Feeding the Bubble: Is the Next Crash Brewing? Part 1

Published on Spiegel Online International, by Martin Hesse and Anne Seith, December 03, 2013.

Central banks around the world are pumping trillions into the economy. The goal is to stimulate growth, but their actions are also driving up prices in the real estate and equities markets. The question is no longer whether there will be a crash, but when … //

… It Might Go Badly: … //

… A Hunger for German Stocks:

For many people, what Spitznagel is describing is typically American. In the heartland of capitalism, the crash has been to economic life what the Colt gun was to the Wild West. In Germany, on the other hand, centuries-old family businesses operating in brick-and-mortar factories make sophisticated tools, machines and systems, with which real, palpable, everyday products are made in the rest of the world. One would think that prices would be more down-to-earth in such a grounded environment.

Dürr AG, which makes machine tools in Germany’s southwestern Swabia region, is one of those traditional companies. In business since 1895, Dürr is a supplier to automakers, as well as the chemical and aviation industry, and it manufactures production and environment technology systems – a thoroughly solid product line.

But Dürr’s share price has doubled within a year and increased fourfold in the last two years. A share of Dürr stock costs €66 today, whereas it could be had for less than €4 in 2009.

That’s because international investors are hungry for securities like Dürr shares, which embody the successful model of Germany’s export economy. It’s also because companies like Dürr benefit from growth in emerging economies, and because their operations are in Germany and not in one of the crisis-ridden countries of the euro zone.

This demand has driven the MDAX, a German stock index for mid-sized companies, from 11,400 to 16,300 points within a year. The index is currently almost four times as high as it was during the stock market boom in 2000, far outperforming the DAX itself, an index of Germany’s 30 largest companies – although the DAX is also breaking one record after the next.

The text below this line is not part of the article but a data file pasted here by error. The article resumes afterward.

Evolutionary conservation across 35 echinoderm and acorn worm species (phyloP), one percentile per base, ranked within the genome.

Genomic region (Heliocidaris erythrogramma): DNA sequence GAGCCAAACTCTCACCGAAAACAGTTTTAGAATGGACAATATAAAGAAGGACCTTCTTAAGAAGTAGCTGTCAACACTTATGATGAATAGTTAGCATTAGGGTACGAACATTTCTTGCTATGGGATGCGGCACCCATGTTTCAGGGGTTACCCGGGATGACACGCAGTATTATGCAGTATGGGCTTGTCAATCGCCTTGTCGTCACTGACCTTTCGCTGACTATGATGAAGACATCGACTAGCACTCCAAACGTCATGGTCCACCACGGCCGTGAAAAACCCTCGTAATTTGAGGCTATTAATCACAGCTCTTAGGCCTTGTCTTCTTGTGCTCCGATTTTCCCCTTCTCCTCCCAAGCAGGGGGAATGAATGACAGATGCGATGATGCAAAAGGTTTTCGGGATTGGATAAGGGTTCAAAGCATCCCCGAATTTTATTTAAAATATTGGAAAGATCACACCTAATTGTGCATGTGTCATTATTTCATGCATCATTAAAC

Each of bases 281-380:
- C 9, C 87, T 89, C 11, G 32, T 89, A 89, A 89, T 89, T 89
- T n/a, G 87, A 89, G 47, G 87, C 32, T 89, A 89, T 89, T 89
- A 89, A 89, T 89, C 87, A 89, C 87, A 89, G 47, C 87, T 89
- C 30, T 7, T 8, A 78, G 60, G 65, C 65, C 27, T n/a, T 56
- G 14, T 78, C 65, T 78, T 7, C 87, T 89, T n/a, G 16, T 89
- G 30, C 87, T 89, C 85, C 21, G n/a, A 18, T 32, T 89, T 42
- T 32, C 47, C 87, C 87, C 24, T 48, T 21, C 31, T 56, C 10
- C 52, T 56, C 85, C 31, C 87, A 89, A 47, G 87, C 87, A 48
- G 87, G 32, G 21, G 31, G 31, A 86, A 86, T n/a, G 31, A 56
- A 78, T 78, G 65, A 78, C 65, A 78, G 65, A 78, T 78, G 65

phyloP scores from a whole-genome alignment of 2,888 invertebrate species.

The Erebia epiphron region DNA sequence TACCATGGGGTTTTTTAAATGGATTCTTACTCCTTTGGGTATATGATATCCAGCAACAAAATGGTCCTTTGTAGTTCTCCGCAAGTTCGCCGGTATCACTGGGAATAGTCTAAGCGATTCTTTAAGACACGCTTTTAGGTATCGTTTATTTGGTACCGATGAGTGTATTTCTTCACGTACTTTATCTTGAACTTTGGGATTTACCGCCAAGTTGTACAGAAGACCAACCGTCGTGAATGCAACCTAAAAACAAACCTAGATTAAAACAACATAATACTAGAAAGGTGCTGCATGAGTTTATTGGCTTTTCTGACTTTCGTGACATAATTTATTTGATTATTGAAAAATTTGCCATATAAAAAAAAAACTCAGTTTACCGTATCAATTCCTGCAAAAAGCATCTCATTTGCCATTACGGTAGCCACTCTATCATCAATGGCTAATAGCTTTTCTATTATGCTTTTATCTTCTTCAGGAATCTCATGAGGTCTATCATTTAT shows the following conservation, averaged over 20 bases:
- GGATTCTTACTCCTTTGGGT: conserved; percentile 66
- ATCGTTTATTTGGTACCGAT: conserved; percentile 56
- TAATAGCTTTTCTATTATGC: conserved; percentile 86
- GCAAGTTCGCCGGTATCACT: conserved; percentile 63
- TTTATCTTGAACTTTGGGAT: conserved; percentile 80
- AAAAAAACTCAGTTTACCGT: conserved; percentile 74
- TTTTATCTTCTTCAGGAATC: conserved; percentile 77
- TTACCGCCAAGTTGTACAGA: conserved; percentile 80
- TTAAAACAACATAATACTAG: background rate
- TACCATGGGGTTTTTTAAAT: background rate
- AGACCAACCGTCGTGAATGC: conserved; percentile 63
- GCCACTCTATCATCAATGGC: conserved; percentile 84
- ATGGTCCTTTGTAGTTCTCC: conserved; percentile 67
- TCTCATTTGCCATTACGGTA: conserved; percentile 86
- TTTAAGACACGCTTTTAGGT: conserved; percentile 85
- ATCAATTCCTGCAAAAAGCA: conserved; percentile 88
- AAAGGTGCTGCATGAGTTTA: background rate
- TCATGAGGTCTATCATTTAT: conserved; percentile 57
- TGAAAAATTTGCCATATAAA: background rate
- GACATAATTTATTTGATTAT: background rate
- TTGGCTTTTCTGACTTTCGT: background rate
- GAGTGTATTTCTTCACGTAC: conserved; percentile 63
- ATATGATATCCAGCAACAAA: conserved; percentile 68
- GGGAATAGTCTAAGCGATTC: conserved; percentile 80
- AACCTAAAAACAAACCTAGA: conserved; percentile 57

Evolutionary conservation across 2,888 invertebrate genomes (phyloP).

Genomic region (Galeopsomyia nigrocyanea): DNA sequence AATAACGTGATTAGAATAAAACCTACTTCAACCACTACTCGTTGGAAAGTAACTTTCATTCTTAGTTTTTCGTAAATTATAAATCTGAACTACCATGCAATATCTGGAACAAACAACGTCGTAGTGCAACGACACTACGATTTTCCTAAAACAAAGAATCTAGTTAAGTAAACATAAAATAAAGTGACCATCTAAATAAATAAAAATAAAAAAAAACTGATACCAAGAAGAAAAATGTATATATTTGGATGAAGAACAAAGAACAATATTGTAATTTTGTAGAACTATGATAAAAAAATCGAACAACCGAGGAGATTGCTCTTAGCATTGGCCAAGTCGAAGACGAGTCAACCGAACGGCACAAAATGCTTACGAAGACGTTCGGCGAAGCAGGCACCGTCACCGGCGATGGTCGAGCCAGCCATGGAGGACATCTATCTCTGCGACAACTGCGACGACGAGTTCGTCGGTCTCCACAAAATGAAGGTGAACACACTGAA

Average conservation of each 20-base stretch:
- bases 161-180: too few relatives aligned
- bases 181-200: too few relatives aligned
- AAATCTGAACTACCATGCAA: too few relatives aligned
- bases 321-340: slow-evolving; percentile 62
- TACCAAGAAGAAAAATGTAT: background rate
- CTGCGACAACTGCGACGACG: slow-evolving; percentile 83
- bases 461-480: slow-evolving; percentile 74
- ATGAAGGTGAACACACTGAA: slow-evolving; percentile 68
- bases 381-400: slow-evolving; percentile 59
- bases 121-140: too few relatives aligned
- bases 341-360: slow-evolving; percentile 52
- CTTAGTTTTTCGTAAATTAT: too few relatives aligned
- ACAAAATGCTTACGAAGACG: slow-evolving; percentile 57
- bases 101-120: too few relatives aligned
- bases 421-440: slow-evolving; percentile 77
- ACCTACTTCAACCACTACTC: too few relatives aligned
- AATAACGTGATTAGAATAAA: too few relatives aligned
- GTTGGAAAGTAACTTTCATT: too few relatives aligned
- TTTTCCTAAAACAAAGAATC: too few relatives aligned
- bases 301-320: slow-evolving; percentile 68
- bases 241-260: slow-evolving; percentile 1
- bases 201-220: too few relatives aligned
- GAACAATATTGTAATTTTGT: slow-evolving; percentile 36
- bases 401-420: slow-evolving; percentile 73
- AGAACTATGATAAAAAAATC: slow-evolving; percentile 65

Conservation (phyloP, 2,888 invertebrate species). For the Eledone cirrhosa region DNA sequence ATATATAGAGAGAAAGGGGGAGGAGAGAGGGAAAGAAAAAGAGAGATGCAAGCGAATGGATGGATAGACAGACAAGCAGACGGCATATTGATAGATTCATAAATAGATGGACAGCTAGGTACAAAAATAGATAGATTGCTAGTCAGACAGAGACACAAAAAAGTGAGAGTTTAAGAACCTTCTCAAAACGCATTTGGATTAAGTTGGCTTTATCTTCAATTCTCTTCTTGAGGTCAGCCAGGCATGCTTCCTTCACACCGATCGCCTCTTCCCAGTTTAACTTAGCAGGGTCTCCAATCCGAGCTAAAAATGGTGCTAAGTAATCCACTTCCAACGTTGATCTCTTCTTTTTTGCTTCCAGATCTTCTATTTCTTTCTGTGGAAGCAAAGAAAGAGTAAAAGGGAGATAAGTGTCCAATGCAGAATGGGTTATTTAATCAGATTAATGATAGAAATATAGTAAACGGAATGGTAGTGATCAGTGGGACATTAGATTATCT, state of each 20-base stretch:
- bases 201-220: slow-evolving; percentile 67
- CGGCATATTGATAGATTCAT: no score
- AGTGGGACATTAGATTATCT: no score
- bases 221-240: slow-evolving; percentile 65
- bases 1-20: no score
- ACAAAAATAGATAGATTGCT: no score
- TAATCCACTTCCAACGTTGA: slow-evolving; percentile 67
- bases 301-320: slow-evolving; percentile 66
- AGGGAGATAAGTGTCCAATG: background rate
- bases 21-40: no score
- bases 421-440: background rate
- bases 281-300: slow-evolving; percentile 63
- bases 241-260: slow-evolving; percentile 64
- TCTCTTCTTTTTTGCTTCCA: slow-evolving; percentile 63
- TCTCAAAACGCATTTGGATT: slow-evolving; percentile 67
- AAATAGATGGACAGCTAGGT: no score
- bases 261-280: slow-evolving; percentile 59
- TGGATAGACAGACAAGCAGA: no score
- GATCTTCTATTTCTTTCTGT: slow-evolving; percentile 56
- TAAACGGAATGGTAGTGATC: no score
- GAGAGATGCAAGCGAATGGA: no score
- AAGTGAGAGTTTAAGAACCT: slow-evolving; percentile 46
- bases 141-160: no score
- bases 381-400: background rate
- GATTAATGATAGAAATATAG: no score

Germany is a hot commodity among investors, in both the equities and real estate markets. Prices for single-family homes and condominiums in major cities like Munich, Hamburg, Frankfurt and Cologne are rising faster than rents, a sign that speculators are pushing their way into the market. Buyers are from Germany, Italy, Eastern Europe and Asia, and they are buying German real estate because they believe that by investing in “concrete gold,” they can protect themselves against the dangers of inflation.

This buying frenzy creates potential trouble spots around the world. Real estate prices in major Chinese cities have increased by more than 20 percent in only a year, wealthy foreigners are snapping up luxury property in Istanbul, and in the United Kingdom the government is giving an additional boost to the economy by offering a special loan program for homebuyers.

In the last 12 months, real estate prices in the United States have gone up more than they have since 2006. Some cities, like San Francisco and Las Vegas, have even seen price increases of 24 to 27 percent. Ironically, the last crisis began in the overheated US housing market.
(full text and a graph).

Part 2: Ignoring the Risks.


CRIME: The Money Changers Serenade, A New Plot Hatches, on Axis of Logic, by Paul Craig Roberts, Dec 3, 2013;

NPD Ban Bid: Germany’s Risky Push to Outlaw Far-Right Party, on Spiegel Online International, by David Crossland, December 03, 2013 (Photo Gallery): Germany launched a new push to outlaw the NPD party on Tuesday amid doubts whether the legal bid will succeed, and whether a ban would significantly curb the country’s violent far-right scene. But if the motion fails, right-wing extremism will flourish, analysts warn …;

Jailhouse Chic: Investors Remake Germany’s Disused Prisons, on Spiegel Online International, by Stephan Degenhardt, December 03, 2013: As inmate numbers in Germany steadily decline, some states are selling off unneeded correctional facilities to private investors. The result is a new brand of high-end apartments, hotels and event centers housed in renovated former prisons …;

India’s economy: Turning a corner, on The Ecnomist, Dec 3, 2013;

Hooked on Tagging: When Graffiti Becomes a Dangerous Addiction, on Spiegel Online International, by Bruno Schrep, December 03, 2013 (Photo Gallery): Two young Hamburg graffiti artists recently suffered serious accidents in the space of just four days. Both sustained very severe injuries, a typical outcome in a risk-taking subculture in which some have paid for their passion with their lives …;

Early Warning System: A Plan to Halt German Jihadists from Going to Syria, on Spiegel Online International, by Matthias Gebauer and Hubert Gude, December 03, 2013: German jihadists are heading to Syria in ever greater numbers, with some 230 having already traveled to join the opposition in battle. A German politician wants to create an early warning system to prevent young men from making the trip …;

Comments are closed.